“Building bridges across the chaos… because we are standing on the edge”
We feel closer to the edge than ever before; there are bright spots in the education system but overall it feels stressed, appears fractured and lacks a cohesive national narrative. Insufficient funding is affecting provision for pupils and limiting teachers’ salaries; excessive invalid accountability is creating perverse incentives and fear leading to poor short term decision-making plus there is a woeful lack of retention and recruitment. Dr. Mary Bousted wrote a brilliant article for SecEd that you can read here.
It’s time to start thinking the unthinkable before the undesirable becomes our reality. More than anything I worry about a lack of teachers. A well-qualified, highly capable and professional teacher in front of every child is a reasonable expectation; it’s increasingly unlikely to be met in schools in the years ahead. Other school leaders may put funding top of their agenda; with insufficient teachers to employ it may not be the lack of money that tips the system over the edge.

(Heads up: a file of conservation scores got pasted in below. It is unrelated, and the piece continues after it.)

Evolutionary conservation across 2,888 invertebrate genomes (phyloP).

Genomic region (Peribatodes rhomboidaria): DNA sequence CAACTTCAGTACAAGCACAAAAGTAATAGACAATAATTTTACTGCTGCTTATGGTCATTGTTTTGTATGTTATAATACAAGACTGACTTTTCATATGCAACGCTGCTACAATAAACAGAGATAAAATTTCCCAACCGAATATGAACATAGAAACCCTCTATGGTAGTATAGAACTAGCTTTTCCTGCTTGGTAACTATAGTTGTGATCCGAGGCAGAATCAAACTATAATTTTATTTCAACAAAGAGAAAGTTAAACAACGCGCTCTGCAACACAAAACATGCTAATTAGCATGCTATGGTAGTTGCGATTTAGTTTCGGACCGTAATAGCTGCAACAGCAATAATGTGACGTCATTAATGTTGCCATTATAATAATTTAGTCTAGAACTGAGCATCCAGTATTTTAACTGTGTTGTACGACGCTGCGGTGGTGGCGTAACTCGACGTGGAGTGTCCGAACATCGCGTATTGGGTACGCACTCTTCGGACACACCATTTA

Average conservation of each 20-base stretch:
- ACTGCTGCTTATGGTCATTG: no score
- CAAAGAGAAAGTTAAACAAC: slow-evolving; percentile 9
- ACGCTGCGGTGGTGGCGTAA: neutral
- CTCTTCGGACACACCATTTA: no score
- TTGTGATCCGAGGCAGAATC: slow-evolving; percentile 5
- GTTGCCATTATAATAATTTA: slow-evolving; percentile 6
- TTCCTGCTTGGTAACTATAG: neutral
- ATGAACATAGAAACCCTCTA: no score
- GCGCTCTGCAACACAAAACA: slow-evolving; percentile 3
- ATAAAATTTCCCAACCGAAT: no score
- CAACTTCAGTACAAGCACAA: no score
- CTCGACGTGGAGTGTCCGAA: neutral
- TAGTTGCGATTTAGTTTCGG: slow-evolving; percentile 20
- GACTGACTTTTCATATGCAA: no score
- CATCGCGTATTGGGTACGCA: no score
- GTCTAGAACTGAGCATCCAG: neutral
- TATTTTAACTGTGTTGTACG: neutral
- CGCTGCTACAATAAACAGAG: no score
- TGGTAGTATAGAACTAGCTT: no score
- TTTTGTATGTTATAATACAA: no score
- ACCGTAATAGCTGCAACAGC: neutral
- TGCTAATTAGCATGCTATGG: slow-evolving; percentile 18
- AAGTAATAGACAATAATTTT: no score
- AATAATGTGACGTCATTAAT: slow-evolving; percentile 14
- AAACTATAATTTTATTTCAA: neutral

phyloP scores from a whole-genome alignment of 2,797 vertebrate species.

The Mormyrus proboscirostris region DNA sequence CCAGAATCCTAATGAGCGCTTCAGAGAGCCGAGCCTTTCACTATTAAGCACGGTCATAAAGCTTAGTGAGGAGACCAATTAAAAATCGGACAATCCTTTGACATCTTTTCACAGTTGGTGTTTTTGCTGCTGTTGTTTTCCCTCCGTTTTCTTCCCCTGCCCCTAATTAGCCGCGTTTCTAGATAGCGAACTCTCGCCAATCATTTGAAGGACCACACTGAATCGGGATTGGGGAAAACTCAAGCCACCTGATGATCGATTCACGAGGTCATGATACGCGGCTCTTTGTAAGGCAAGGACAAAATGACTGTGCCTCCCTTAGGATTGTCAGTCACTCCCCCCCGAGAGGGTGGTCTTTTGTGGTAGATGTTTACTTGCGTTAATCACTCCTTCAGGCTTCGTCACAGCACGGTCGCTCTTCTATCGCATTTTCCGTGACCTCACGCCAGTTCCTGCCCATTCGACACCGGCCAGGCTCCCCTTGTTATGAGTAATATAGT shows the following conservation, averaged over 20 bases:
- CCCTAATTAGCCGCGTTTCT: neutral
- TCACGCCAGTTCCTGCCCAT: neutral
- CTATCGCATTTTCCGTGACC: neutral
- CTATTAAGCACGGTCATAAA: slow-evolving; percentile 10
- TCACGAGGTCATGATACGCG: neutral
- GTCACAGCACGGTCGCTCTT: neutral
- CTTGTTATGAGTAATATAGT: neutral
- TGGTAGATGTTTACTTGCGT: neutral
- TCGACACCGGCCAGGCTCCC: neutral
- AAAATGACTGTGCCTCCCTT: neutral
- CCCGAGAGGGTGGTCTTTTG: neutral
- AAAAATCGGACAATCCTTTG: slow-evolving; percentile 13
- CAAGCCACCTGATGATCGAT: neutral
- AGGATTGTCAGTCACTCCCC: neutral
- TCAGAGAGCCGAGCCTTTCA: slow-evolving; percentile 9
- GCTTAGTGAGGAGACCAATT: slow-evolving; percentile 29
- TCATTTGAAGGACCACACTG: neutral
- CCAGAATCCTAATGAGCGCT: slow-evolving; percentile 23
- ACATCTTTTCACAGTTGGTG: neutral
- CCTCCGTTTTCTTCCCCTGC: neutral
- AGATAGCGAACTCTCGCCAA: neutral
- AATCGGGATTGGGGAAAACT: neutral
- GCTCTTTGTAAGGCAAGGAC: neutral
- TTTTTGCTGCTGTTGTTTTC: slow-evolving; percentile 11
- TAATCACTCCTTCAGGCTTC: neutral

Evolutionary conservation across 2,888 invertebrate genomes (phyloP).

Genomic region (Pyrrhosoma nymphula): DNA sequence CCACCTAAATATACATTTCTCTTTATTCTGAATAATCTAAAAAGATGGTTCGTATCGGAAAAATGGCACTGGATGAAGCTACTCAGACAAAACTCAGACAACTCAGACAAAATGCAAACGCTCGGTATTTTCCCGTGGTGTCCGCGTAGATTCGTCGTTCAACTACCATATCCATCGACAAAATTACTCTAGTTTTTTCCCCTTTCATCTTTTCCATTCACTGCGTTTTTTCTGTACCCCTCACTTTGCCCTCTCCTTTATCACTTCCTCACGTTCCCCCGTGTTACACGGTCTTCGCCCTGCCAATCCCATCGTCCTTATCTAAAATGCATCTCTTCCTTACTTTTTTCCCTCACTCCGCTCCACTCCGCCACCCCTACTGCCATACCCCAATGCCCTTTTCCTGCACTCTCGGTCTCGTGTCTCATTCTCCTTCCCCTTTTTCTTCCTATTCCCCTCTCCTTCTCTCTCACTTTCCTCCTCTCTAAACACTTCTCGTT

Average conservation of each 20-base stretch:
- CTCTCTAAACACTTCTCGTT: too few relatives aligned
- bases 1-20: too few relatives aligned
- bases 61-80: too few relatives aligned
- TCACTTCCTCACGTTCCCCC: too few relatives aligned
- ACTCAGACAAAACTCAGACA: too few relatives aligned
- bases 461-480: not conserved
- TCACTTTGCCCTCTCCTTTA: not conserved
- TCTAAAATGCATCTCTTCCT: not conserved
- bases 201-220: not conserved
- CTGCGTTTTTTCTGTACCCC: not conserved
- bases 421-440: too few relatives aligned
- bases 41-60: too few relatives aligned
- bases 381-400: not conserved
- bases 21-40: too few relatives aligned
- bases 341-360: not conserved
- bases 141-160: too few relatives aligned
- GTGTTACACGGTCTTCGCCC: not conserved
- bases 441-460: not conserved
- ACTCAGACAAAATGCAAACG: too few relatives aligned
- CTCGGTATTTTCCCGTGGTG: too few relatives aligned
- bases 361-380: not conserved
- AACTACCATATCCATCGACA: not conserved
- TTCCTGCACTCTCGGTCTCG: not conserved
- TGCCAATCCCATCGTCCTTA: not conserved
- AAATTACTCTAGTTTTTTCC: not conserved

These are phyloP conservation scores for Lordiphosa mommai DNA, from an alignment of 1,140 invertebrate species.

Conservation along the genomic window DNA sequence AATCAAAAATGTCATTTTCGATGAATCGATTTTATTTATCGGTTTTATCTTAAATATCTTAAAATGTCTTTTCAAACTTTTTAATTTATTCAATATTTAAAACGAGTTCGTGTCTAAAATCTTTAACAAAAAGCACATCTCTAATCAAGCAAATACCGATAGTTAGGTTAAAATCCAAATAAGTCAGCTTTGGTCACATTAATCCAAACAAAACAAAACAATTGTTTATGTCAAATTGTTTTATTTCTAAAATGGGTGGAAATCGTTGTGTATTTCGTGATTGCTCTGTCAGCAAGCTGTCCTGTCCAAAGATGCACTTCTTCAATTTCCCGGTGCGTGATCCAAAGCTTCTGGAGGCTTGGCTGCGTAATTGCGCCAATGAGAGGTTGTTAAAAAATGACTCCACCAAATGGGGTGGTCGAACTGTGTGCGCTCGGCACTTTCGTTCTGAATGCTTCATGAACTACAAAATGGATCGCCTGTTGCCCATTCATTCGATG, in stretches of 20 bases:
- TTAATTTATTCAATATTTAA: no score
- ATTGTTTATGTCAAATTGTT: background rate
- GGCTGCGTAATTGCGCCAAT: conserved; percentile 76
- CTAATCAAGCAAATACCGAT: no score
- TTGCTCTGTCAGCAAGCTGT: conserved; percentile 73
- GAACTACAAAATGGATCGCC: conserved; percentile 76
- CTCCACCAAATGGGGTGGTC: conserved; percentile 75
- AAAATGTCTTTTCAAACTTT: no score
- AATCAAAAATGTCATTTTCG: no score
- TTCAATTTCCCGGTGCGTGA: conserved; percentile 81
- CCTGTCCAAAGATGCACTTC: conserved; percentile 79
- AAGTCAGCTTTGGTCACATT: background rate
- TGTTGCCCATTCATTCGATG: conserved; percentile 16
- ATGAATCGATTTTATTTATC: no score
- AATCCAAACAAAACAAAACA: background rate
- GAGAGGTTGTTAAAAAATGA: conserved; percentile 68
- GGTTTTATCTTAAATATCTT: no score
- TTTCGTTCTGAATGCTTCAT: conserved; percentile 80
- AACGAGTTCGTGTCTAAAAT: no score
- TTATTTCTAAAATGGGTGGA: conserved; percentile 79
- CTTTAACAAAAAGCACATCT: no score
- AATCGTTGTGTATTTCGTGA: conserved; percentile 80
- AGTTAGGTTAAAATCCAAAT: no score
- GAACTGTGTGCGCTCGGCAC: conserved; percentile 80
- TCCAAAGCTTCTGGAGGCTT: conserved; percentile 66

Must Do 1: Teachers’ Pay in the Early Years Must be Competitive
The call for a 5% increase for all teachers from many unions is a great rallying cry but our approach may need a bit more nuance. For people on the Leadership Scale and Teachers Upper Pay Spine the additional salary may be very welcome but is unlikely to influence whether we stay in the profession or affect the discretionary effort we put in. I’d settle for a percent or two; what about you?
For teachers on the main scale I’d go for a 5% or even 10% increase in salary. The loss of teachers in the early years and failure to recruit in the first place could be addressed, in part, by salary increases. The difference in workload and expectation between a teacher on M4 (£28,771) and the top of the Upper Pay Spine (£38,663) doesn’t justify the pay differential; in many schools workload and expectation would be very similar. We need to be able to comete with graduate salaries in other professions and jobs; the ability to make a real difference should be appropriately rewarded. The change would also help career changers who often give up well paid careers, incur debt during their training, in search of greater purpose.